Wheat is a primary food trigger for migraines

Abstract Title: Wheat is a primary food trigger for migraines Abstract Source: Lancet. 1979 May 5 ;1(8123):966-9. PMID: 87628 Abstract Author(s): Grant EC. Abstract: 60 migraine patients completed elimination diets after a 5-day period of withdrawal from their normal diet. 52 (87%) of these patients had been using oral contraceptive steroids, tobacco, and/or ergotamine for an average of 3 years, 22 years, and 7.4 years respectively. The commonest foods causing reactions were wheat (78%), orange (65%), eggs (45%), tea and coffee (40% each), chocolate and milk (37%) each), beef (35%), and corn, cane sugar, and yeast (33% each). When an average of ten common foods were avoided there was a dramatic fall in the number of headaches per month, 85% of patients becoming headache-free. The 25% of patients with hypertension became normotensive. Chemicals in the home environment can make this testing difficult for outpatients. Both immunological and non-immunological mechanisms may play a part in the pathogenesis of migraine caused by food intolerance.
Therapeutic Actions DIETARY MODIFICATION Elimination Diet

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Protective role of the vulture facial skin and gut microbiomes aid adaptation to scavenging.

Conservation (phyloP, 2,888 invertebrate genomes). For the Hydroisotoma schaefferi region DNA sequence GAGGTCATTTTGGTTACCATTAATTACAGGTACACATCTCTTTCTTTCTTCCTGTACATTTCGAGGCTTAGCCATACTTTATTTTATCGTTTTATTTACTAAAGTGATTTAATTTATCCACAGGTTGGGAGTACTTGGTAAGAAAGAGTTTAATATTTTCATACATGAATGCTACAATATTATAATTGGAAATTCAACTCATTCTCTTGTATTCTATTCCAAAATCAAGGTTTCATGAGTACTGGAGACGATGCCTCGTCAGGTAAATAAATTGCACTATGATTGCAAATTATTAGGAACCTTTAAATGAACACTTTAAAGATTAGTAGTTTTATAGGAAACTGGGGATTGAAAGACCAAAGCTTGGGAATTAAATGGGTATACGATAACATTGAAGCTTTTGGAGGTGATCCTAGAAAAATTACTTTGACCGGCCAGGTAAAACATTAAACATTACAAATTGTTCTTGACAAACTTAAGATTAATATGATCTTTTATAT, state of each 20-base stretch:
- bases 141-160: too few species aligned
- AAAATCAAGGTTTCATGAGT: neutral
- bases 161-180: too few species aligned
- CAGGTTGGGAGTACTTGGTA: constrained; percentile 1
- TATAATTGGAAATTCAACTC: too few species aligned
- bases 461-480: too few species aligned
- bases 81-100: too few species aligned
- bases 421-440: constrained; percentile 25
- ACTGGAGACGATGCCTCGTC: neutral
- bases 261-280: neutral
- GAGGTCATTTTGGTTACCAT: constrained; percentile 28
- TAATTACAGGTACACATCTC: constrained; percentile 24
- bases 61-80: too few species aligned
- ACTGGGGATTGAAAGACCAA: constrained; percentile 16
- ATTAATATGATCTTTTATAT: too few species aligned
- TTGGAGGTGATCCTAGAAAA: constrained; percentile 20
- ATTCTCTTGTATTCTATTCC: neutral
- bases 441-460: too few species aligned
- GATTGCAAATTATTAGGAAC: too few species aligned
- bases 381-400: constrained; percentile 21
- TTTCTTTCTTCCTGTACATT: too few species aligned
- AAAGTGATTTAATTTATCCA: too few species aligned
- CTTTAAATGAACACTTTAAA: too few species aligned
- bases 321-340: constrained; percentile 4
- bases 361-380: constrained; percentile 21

Related Articles Protective role of the vulture facial skin and gut microbiomes aid adaptation to scavenging. Acta Vet Scand. 2018 Oct 11;60(1):61 Authors: Zepeda Mendoza ML, Roggenbuck M, Manzano Vargas K, Hansen LH, Brunak S, Gilbert MTP, Sicheritz-Pontén T Abstract BACKGROUND: Vultures have adapted the remarkable ability to feed on carcasses that may contain microorganisms that would be pathogenic to most other animals. The holobiont concept suggests that the genetic basis of such adaptation may not only lie within their genomes, but additionally in their associated microbes. To explore this, we generated shotgun DNA sequencing datasets of the facial skin and large intestine microbiomes of the black vulture (Coragyps atratus) and the turkey vulture (Cathartes aura). We characterized the functional potential and taxonomic diversity of their microbiomes, the potential pathogenic challenges confronted by vultures, and the microbial taxa and genes that could play a protective role on the facial skin and in the gut. RESULTS: We found microbial taxa and genes involved in diseases, such as dermatitis and pneumonia (more abundant on the facial skin), and gas gangrene and food poisoning (more abundant in the gut). Interestingly, we found taxa and functions with potential for playing beneficial roles, such as antilisterial bacteria in the gut, and genes for the production of antiparasitics and insecticides on the facial skin. Based on the identified phages, we suggest that phages aid in the control and possibly elimination, as in phage therapy, of microbes reported as pathogenic to a variety of species. Interestingly, we identified Adineta vaga in the gut, an invertebrate that feeds on dead bacteria and protozoans, suggesting a defensive predatory mechanism. Finally, we suggest a colonization resistance role through biofilm formation played by Fusobacteria and Clostridia in the gut. CONCLUSIONS: Our results highlight the importance of complementing genomic analyses with metagenomics in order to obtain a clearer understanding of the host-microbial alliance and show the importance of microbiome-mediated health protection for adaptation to extreme diets, such as scavenging. PMID: 30309375 [PubMed - in process]